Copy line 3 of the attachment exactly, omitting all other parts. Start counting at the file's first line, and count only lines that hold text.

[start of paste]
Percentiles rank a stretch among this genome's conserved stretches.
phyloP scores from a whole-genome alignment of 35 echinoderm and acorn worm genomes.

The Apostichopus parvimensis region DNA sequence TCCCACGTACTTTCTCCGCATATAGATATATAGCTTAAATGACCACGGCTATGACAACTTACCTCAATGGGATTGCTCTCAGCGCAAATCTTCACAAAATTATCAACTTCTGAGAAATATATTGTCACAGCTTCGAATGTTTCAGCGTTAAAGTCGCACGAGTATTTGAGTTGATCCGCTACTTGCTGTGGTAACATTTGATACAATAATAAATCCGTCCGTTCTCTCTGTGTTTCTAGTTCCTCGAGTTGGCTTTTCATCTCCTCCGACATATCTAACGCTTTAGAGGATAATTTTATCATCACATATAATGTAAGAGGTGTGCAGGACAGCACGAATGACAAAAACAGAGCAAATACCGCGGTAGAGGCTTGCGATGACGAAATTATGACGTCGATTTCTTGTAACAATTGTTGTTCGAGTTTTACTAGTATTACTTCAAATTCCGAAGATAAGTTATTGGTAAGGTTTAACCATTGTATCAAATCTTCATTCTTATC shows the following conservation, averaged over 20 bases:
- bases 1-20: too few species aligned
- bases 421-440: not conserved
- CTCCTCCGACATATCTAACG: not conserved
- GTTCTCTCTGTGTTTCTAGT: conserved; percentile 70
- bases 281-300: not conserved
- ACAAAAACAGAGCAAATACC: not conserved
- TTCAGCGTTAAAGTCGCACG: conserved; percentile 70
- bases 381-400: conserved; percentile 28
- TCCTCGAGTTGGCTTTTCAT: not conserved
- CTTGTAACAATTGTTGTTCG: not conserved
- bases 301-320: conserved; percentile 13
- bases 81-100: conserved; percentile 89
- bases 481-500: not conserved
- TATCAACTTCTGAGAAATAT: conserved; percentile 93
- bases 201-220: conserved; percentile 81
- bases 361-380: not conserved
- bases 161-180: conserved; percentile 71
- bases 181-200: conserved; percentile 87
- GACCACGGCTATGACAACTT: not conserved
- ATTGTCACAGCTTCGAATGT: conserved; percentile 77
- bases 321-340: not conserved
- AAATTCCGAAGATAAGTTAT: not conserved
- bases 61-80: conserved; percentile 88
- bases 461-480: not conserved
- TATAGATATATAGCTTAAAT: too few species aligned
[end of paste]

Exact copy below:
The Apostichopus parvimensis region DNA sequence TCCCACGTACTTTCTCCGCATATAGATATATAGCTTAAATGACCACGGCTATGACAACTTACCTCAATGGGATTGCTCTCAGCGCAAATCTTCACAAAATTATCAACTTCTGAGAAATATATTGTCACAGCTTCGAATGTTTCAGCGTTAAAGTCGCACGAGTATTTGAGTTGATCCGCTACTTGCTGTGGTAACATTTGATACAATAATAAATCCGTCCGTTCTCTCTGTGTTTCTAGTTCCTCGAGTTGGCTTTTCATCTCCTCCGACATATCTAACGCTTTAGAGGATAATTTTATCATCACATATAATGTAAGAGGTGTGCAGGACAGCACGAATGACAAAAACAGAGCAAATACCGCGGTAGAGGCTTGCGATGACGAAATTATGACGTCGATTTCTTGTAACAATTGTTGTTCGAGTTTTACTAGTATTACTTCAAATTCCGAAGATAAGTTATTGGTAAGGTTTAACCATTGTATCAAATCTTCATTCTTATC shows the following conservation, averaged over 20 bases: